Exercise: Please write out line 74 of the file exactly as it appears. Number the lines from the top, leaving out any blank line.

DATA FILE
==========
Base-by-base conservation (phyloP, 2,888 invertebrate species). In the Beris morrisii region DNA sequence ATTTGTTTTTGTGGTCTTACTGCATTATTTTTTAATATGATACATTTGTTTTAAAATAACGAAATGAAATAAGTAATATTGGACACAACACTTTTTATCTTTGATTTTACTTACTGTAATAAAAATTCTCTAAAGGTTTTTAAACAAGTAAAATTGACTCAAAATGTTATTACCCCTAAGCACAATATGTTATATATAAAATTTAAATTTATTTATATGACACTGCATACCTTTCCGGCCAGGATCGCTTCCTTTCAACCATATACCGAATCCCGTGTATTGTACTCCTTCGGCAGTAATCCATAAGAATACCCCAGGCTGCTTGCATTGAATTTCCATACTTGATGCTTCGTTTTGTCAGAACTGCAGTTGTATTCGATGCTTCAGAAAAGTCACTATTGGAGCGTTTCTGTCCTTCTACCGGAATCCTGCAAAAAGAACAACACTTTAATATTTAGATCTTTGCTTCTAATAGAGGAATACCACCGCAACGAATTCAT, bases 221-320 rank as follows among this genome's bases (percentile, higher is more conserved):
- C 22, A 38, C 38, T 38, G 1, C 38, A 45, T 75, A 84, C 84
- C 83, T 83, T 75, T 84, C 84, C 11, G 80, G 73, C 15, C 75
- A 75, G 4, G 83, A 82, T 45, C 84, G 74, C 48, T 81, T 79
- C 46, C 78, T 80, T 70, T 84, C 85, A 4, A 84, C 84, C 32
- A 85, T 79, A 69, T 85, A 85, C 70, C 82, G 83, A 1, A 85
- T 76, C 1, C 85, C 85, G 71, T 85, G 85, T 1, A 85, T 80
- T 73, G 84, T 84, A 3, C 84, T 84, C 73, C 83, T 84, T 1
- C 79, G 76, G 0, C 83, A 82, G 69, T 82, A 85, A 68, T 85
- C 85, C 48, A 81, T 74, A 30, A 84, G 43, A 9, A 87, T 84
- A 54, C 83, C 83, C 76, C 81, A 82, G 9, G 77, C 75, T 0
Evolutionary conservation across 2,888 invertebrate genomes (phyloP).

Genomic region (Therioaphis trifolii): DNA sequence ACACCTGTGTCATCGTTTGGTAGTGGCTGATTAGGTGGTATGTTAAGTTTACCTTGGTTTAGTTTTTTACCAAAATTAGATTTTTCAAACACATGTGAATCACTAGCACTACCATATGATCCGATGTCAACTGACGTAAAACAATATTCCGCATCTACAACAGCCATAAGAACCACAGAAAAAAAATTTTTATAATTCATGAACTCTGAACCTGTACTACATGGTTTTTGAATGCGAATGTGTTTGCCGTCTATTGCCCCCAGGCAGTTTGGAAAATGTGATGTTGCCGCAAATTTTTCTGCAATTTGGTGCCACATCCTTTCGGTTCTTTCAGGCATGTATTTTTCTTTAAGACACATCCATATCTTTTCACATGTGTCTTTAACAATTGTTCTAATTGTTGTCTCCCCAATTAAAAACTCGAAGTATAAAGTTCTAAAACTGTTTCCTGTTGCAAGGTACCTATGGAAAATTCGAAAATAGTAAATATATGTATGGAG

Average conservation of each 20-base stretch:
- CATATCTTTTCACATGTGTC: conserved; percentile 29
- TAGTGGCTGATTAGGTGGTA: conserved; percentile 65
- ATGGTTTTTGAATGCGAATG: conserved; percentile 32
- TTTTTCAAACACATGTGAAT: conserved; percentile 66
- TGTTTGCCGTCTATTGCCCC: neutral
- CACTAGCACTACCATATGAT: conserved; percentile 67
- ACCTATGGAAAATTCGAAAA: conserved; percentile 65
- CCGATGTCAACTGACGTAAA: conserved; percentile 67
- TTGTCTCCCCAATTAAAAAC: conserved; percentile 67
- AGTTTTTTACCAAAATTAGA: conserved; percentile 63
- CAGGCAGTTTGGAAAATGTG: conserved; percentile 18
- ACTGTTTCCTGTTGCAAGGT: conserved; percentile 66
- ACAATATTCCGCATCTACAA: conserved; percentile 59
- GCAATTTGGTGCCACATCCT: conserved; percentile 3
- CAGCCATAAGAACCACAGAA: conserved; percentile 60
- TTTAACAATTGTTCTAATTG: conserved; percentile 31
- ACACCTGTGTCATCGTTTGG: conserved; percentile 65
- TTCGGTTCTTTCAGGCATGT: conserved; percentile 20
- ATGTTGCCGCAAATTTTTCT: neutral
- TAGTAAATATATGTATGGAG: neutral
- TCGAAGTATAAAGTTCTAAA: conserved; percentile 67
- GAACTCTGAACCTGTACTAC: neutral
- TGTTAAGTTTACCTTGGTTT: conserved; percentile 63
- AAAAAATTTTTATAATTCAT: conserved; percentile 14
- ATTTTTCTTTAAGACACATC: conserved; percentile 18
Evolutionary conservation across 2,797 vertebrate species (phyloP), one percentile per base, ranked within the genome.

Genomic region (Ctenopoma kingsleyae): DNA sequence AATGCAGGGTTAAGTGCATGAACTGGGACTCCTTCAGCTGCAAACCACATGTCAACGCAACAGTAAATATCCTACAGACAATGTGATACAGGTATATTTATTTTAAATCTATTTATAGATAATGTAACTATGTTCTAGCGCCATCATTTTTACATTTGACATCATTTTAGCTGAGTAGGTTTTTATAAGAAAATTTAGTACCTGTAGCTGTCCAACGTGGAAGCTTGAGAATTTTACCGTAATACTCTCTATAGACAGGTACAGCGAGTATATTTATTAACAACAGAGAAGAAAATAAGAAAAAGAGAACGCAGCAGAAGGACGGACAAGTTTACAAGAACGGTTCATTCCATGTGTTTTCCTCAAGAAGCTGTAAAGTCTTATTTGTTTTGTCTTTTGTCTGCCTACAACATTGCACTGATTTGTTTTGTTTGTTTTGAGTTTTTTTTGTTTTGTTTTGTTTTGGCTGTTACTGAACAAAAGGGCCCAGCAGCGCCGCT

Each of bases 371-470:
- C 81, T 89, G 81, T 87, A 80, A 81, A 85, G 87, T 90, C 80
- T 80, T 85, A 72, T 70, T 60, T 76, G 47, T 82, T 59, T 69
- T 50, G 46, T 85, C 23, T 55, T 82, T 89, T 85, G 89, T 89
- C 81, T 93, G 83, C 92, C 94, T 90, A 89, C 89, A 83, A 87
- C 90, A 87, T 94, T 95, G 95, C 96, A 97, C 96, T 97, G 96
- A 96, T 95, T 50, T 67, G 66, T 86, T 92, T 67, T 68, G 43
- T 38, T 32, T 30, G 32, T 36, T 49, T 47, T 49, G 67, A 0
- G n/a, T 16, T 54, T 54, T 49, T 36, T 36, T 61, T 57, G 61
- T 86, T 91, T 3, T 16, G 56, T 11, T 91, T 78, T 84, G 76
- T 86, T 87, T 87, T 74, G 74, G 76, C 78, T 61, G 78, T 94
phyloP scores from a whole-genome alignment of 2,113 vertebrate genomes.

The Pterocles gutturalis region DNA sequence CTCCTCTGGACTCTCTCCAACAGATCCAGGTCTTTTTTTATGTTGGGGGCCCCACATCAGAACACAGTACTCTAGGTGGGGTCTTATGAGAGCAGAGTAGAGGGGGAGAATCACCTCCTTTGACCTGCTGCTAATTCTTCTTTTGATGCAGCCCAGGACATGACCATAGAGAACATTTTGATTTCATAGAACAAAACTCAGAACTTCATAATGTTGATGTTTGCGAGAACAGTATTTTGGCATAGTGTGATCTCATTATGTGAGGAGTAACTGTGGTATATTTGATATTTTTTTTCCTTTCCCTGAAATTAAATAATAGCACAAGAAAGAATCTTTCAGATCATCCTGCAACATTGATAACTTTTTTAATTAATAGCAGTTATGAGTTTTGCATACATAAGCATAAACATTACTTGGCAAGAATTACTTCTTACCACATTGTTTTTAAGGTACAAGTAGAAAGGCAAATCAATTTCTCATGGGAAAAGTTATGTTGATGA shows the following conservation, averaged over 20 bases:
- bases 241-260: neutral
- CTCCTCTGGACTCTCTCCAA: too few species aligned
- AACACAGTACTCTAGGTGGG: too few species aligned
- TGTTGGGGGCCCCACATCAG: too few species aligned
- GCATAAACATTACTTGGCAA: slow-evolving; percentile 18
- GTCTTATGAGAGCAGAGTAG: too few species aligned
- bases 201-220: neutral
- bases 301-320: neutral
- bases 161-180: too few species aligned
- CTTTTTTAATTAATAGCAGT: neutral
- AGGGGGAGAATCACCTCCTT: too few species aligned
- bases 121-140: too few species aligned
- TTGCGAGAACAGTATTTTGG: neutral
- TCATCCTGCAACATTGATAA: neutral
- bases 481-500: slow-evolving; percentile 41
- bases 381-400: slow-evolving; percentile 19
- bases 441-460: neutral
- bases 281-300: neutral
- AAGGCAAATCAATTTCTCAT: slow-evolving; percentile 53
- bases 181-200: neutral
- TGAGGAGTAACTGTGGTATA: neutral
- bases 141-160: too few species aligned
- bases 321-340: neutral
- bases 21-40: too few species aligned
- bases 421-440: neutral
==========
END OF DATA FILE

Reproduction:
- bases 181-200: neutral